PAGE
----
No Song is Safe From Us

No Song Is Safe From Us - The NYFOS Blog
 |  Penny Ross

“Sing for Your Supper”, a Rodgers and Hart trio from The Boys from Syracuse is irresistibly goofy, especially when it’s done so enthusiastically by world class singers. I couldn’t decide who did it better—the Broadway stars Rebecca Luker, Audra McDonald and Mary Testa or the opera legends Frederica von Stade, Marilyn Horne and Renee Fleming.




 |  Penny Ross

Let’s start with Harold Arlen and Johnny Mercer. To know their music is to love it.  They wrote a string of classic songs without ever managing to write a hit Broadway show.  “Come Rain or Come Shine” was written for St. Louis Woman that lasted 103 performances in spite of its gorgeous score. Eileen Farrell, accompanied by Leonard Bernstein, performs it here.




 |  Mary Birnbaum

What a week this has been! There are so many fantastic songs out there that it was hard to pick just one a day. Thank you NYFOS for asking me to play this really fun game. Today’s selection is “Feeling Of”, written (and performed) by the super talented Melissa Lusk for her band BOY GIRL PARTY.




 |  Mary Birnbaum

This is one of my favorite conventions in theater—the character who has one (showstopping) song. This song from Jason Robert Brown’s incredible score is sung by Whitney Bashor, who plays the ex of the leading man. She only appears for this moment, but lends so much depth and realism to his backstory. Bashor has a really gorgeous voice and I look forward to hearing more from her soon!




 |  Mary Birnbaum

For a Tuesday, I thought something a little more serious (just a little though) could be in order. I have always loved the songs of Reynaldo Hahn and particularly love Susan Graham’s compilation of Hahn’s songs—”La Belle Epoque”. A particularly summery one is “Quand je fus pris au pavillon”, an upbeat memory song about losing your heart to a fancy lady in her pavillion. The piano captures the exhilaration of youthful love and Susan Graham’s voice sounds so honeyed and sweet.




 |  Mary Birnbaum

This super creative setting of a teenage girl’s extracurricular activities by the UBER talented Kristen Childs has come to mind because her new musical, Bella: An American Tall Tale has just opened at Playwrights Horizons and I’m dying to see it. The Bubbly Black Girl Sheds Her Chameleon Skin, which was a total delight in the early 2000’s, had several of my all time favorite performers in it— Adriane Lenox, Darius DeHaas, Jerry Dixon, LaChanze. There are a lot of selections that bear listening to, but “The Skate” is one of my favorites.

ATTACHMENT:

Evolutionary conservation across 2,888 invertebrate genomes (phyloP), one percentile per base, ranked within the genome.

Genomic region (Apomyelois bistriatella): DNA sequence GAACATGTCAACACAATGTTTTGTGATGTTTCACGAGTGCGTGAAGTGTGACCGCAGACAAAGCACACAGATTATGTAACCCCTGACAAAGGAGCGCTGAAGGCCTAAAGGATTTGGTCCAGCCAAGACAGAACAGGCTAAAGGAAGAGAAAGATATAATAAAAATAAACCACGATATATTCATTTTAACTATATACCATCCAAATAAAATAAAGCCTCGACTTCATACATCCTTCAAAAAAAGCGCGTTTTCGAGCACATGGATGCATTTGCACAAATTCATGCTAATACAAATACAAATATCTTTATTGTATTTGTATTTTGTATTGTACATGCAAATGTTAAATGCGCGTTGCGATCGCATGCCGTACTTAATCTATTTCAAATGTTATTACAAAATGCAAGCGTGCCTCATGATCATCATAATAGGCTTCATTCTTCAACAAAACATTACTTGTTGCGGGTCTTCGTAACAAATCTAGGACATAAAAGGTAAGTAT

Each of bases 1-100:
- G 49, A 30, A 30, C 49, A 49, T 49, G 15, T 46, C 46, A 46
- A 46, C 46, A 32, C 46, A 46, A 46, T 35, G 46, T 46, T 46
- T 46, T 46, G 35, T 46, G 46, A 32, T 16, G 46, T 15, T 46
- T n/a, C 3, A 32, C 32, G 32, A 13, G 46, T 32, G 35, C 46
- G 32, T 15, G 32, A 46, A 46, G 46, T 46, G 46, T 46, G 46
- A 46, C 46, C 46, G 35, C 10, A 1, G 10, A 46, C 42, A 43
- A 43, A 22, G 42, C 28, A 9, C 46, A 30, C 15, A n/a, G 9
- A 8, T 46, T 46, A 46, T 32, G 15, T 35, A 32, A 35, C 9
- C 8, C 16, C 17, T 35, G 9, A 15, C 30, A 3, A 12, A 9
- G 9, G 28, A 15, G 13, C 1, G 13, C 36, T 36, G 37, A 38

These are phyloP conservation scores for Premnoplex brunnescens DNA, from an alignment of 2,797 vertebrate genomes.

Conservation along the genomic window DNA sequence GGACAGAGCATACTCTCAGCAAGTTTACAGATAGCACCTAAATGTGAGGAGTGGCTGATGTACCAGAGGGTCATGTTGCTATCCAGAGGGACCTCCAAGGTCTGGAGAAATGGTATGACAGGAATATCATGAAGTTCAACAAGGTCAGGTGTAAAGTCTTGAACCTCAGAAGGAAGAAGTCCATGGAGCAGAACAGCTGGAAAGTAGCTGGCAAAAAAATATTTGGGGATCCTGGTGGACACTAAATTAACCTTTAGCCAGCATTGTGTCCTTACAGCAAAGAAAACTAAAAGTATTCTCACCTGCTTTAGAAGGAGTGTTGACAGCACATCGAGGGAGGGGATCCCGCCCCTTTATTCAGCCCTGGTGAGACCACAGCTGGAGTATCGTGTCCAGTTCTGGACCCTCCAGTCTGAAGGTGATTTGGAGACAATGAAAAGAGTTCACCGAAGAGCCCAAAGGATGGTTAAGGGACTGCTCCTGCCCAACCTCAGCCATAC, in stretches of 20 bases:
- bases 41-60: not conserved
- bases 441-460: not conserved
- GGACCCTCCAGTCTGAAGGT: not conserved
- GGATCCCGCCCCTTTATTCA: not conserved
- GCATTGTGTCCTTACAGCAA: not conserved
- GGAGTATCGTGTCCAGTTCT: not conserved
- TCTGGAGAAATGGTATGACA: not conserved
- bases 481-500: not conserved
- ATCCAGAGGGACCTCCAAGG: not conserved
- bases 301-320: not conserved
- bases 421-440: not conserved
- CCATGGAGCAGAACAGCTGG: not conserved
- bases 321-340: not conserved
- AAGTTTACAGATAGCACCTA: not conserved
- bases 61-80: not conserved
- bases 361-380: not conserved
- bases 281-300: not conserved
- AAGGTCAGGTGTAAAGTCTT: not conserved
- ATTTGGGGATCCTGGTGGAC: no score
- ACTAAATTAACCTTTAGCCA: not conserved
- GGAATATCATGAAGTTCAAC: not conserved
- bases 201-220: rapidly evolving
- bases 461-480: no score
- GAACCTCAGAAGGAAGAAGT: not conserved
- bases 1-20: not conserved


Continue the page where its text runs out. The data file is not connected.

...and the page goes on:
|  Lee Stern

Last year I saw a ‘new’ musical theatre piece that was a collaboration between lyricist Vid Guerrerio and the greatest musical theatre composer of them all…Mozart. The piece was called Figaro (90210), and it brilliantly updated the opera to present-day L.A. Susanna is an illegal immigrant who has been working in a sweatshop, and is now a maid working for ‘Paul Conti’, a shady businessman who has promised to sponsor her for a green card in return for services rendered. First performed in L.A. before the presidential primaries a couple of years ago, it was/is of our moment and of all time (since it is Mozart!).




 |  Lee Stern

Instead of going to my senior prom, I took my high school girlfriend by train from New Rochelle, only ‘forty-five minutes from Broadway’ to dinner at Sardi’s and for a performance of A Little Night Music. (I ‘came out’ within two years, it took Gail a little longer). A year later, I saw the first incarnation of Side by Side by Sondheim in London; by then I was a confirmed Sondheimite.




 |  Lee Stern

‘As you are dreaming time flies’. One moment you are a kid watching Rosemary Clooney on a black and white TV singing ‘God help the mister who comes between me and my sister/and God help the sister who comes between me and my man’ (Irving Berlin from White Christmas). Years later you are lucky enough to be able to sit at the top of Rockefeller Center with the snow falling over New York skyscrapers. Rosie is ten feet away from you achingly singing a heart-wrenching Jimmy Webb ballad (he had come a long way from ‘Up Up and Away’). And then you find this video clip of the California babe who had pounded out ‘You’re no good, you’re no good’. She too has mellowed and deepened, two goddesses in duet. It was in fact Linda Ronstadt who first brought the song forward, and brought Clooney aboard.